Why the Holyrood Baby needs kindergarten
Sue Palmer will be speaking at Holyrood’s event, Kirsty in Adversity: Getting It Right For Every Child, in May. Click here for more information or to book a place.
On 12th May 2019, Kirsty the Holyrood baby will be three years old and entitled to up to 600 hours a week of nursery education, which in 2020 will practically double to 1140 hours.
In fact, Kirsty could already be at nursery as an ‘eligible two’ but her mum, Caley, probably didn’t take up this government offer (there was a PR problem – eligible children were originally referred to as ‘vulnerable twos’ and parents didn’t like this stigmatising label).
Still, most Scottish three-year-olds go to nursery so Caley will almost certainly enrol her daughter, and Kirsty will join the recruits to the Early Level of Scotland’s Curriculum for Excellence (CfE) (see graphic above).
When CfE was introduced in 2010, the Early Level was intended to bring Scotland into line with the type of developmentally-appropriate Early Childhood Education and Care provided in most of the developed world. Unfortunately – because of Scotland’s extremely early school starting age – the Early Level is split right down the middle. In August of the year they turn five, Scottish children transfer from nursery to Primary 1.
Five is a tender age for such a big change but, if CfE had been properly implemented, it wouldn’t be too traumatic. The ethos of P1 should be identical to that of a high-quality nursery. Pedagogy would be play-based and children supported at their own individual level in terms of physical, emotional, social and cognitive development. There’s huge variation in children’s overall development at the age of five, which is why the best kindergarten systems extend to the age of six or seven.
Sadly, implementation of CfE’s Early Level has been far from perfect. Due to long-established cultural expectations, most primary schools still introduce the three Rs from the beginning of P1. The Scottish government has now compounded this unnecessarily early drive for academic achievement by introducing Scottish National Standardised Assessments (SNSA) in literacy and numeracy for P1 children. SNSA is based on highly aspirational ‘benchmarks’ for achievement, which have been extrapolated from the original ‘experiences and outcomes’ designed for Early Level in ways which are far from the original developmental intention.
These benchmarks (and the prospect of SNSA) inevitably affect pedagogical practice, not just in P1 but in many nurseries where ‘school readiness is regarded as a high priority. When I show the benchmarks to early years specialists from northern European countries, their appalled responses include words like ‘crazy’ and ‘cruel’.
An early start on the teaching of specific literacy and numeracy skills is particularly crazy and cruel for Kirsty who – due to social and economic disadvantage – is likely to be a year or so behind her peers in terms of spoken language and problem-solving (essential foundational skills for academic achievement). She needs at least two – preferably three – years of high-quality, play-based ECCE to ensure as level a playing field as possible for the formal teaching of literacy and numeracy skills.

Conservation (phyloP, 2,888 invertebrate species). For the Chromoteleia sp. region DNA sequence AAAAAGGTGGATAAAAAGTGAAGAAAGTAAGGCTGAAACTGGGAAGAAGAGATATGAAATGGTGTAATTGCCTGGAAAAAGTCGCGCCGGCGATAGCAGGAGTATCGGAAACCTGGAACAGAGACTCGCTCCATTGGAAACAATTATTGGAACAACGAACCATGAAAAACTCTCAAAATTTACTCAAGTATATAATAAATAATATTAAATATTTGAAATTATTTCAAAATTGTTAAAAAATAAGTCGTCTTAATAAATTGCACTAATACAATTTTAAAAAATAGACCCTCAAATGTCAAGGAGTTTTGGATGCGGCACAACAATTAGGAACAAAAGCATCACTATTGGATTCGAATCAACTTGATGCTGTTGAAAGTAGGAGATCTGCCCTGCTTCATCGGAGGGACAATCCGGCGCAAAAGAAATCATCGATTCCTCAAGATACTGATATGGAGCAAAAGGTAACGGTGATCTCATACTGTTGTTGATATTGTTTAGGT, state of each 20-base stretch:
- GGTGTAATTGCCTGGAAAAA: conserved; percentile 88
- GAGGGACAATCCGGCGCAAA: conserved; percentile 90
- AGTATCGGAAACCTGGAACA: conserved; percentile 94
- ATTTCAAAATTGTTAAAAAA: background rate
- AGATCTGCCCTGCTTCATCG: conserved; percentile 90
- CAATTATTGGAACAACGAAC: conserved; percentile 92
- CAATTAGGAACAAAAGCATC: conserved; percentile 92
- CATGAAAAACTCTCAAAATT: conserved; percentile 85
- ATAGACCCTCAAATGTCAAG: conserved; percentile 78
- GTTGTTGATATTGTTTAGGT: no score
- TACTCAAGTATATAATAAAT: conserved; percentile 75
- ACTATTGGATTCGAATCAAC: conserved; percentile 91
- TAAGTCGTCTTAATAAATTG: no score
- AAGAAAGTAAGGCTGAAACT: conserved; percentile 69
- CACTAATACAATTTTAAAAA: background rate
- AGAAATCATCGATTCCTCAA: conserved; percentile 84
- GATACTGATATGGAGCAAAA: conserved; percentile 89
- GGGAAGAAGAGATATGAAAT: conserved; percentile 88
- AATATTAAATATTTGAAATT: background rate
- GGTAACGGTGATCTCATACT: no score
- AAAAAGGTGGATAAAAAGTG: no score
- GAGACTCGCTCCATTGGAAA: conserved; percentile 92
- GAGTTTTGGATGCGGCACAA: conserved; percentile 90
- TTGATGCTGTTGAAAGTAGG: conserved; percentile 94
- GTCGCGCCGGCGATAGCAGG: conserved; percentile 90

This is one of the reasons why Upstart Scotland is campaigning for a relationship-centred, play-based kindergarten stage for three to seven-year-olds. We want to publicise the developmentally-based principles of Early Level and ensure they’re well-understood in primary schools and among the general public (not to mention politicians). Until Early Level is properly implemented, disadvantaged five-year-olds will be pressurised to achieve beyond their developmental capacity, which is infinitely more likely to widen the poverty-related attainment gap than to close it.
As well as the obvious ill-effects in terms of physical health, there’s rapidly growing evidence that an largely indoor, sedentary, screen-based lifestyle undermines the development of children’s social and emotional skills, self regulation (the ability to control behaviour and focus of attention) and resilience (the capacity to manage stress and bounce back from difficulties). A Nordic-style kindergarten stage – with plenty of active, social, outdoor play – upports long-term health and well-being. And, since another key ingredient in development of the life-skills described above is ‘close, supportive relationships with adult carers’, Kirsty would also benefit from the non-judgemental, developmentally-aware approach of well-qualified ECCE practitioners.
Current early years policy, hastily cobbled together over the last twenty years, is not working. The introduction of P1 tests illustrates the government’s lack of understanding about ECCE pedagogy, while plans for the 1140 hours expansion are based on staffing Scottish nurseries with practitioners who have minimal ECCE qualifications.
Scotland urgently needs a coherent, well-funded approach to early years (defined by the UN as birth to eight). And Kirsty – like all 21st century Scottish children – needs high-quality, developmentally-appropriate kindergarten education and care, preferably till the age of seven.
Sue Palmer is a writer, literacy specialist and Chair of Upstart Scotland (www.upstart.scot).
She will be speaking at Holyrood’s event, Kirsty in Adversity: Getting It Right For Every Child. Visit the event page for more information or to book a place.
‘Upstart: the case for raising the school starting age and providing what the under-sevens really need’ is published by Floris (2016)